I started volunteering at our local humane society this week. Not because I’m a good person. Because my twelve-year-old daughter wants to volunteer and she’s too young to do it without parental supervision. After the required orientation, we wore our long pants, closed-toed shoes, and volunteer T-shirts, and showed up for our first shift.
The deal at our humane society is you have to do at least four hours of “essential shelter help” before you get to work with the sweet little kittens and adorable dogs. Four hours of whatever they need done that isn’t working with the animals. (Has anyone tried this at church? Sorry, but you have to wash dishes/paint parking lot stripes/address envelopes/fold bulletins before you get to do anything related to theology or worship.)
So we did the four hours of mandatory essential shelter help because my daughter REALLY wants to work with the animals. But here’s my confession: I LOVE essential shelter help. You know that fantasy you have as a pastor? The one where you work at McDonalds or do data entry or hold the STOP/SLOW sign at a road construction site? THAT is what essential shelter help is!
On our first shift they taught us how to rotate laundry, which may be the single most satisfying activity I’ve ever done. Fold and put away blankets from the dryer. Clean off the lint screen. (Really, who doesn’t love cleaning off the lint screen?) Put towels from the washer into the dryer. Put dirty linens into the washer. And if you don’t know exactly how to do any of this—or if you forget or just don’t feel like remembering—there are signs EVERYWHERE. Signs that tell you exactly what to do.
These signs are not a luxury I have as a pastor. “Make this phone call first.” “Respond to this email and trash that one.” “Avoid this sermon illustration because someone will be offended and it’s not worth it.” “Go to this meeting; skip that one.” “Use these words when you pray with the person whose mother has just died.”
There are no signs at the church telling me how to do my job. How much bleach to put into each load to make sure things come out clean. Which basket to put things in so that everything ends up exactly where it is supposed to be. I’ve been a pastor for ten years and sometimes I still feel more clueless about how to do my job than I did ten minutes into essential shelter help.
After laundry rotation we got to fill up the dogs’ water bowls. Which is fun. If you love dogs. Which I do. Plus you are doing something very concrete to help another living creature, something basic and necessary for life. Filling water bowls is easy, it fills a concrete need, and it makes you feel good. Which is a somewhat elusive combination of elements in my role as a pastor.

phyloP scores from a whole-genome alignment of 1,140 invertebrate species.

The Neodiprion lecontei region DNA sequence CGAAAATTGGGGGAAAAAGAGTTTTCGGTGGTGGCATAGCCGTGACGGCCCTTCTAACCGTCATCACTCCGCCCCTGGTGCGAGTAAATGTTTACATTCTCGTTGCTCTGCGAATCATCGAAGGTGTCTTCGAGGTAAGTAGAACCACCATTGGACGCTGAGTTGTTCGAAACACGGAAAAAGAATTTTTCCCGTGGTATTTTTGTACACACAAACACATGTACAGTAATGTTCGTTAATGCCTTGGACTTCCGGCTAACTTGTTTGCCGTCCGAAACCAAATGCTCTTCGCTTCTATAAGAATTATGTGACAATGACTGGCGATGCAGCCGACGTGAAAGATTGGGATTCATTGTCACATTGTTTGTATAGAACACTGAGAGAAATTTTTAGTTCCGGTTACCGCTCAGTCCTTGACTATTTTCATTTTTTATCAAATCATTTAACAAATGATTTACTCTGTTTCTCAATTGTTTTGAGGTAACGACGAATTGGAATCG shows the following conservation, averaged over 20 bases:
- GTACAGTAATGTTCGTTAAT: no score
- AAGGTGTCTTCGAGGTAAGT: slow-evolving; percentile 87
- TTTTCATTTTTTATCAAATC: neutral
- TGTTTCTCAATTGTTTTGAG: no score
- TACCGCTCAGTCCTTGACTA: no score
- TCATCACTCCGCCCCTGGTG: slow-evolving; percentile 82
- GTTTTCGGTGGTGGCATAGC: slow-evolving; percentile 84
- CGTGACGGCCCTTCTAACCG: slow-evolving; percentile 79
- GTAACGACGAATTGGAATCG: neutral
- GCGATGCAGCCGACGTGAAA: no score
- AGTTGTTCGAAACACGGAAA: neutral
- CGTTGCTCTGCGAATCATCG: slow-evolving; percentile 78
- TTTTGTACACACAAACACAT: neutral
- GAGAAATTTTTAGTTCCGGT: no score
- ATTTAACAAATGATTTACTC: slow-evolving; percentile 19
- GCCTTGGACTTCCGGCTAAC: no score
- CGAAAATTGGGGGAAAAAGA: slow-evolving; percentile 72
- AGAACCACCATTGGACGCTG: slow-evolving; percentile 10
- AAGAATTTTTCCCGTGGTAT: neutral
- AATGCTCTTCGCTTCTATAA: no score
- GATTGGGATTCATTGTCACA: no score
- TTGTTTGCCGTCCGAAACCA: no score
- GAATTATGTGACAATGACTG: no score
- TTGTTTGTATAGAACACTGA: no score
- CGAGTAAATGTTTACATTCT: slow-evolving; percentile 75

Finally we did spot cleaning. Which is when you clean up any pee or poop in the dogs’ kennels. This might sound like a dirty, unappealing task, but I didn’t mind it at all. Just imagine: something stinks and you are able to identify exactly where the stench is coming from, clean up the mess, wipe down the floor . . . and just like that, all is restored to its proper order.
Here’s another beautiful thing about essential shelter help. Listen to this story: My daughter and I had finished our shift and put away the cleaning supplies. We were leaving the building, heading home for the day, when we saw one of the dogs lift his leg right there in his kennel and pee out about a gallon of hot yellow urine. And we just kept walking. Because we were done with our shift!
Last but not least, as a humane society volunteer, I don’t have to talk to people. . . . I mean, I do a little. Talk like: “Where should I put this?” or “How full should I fill this?” or “Don’t step in that.” But not touchy feely thinky talk like “What theme should we use for Advent this year?” or “I know this is a really hard time for you.” or “Let’s cut back a bit on the substitutionary atonement hymns, shall we?”. The reality is that most of the people who work and volunteer at the humane society are dog people and cat people—not necessarily people people. They are there because they also do not want to have to have touchy feely thinky talks with people.
Turns out that essential shelter help is a bit of a happy place for me. I’m not saying I want to quit being a pastor and start working at the humane society. (Most days, I don’t want to quit being a pastor for anything in the world.) But once in awhile it’s nice to have signs around that tell me what to do. It’s nice to focus on a concrete task and see the clean, orderly results of my labor. And it’s nice to just keep walking past a hot steamy mess when my shift is over.
Joanna Harader serves as pastor of Peace Mennonite Church in Lawrence, KS, and volunteers at the Lawrence Humane Society. She’s happy to be a small part of the good work done by both organizations in her community.
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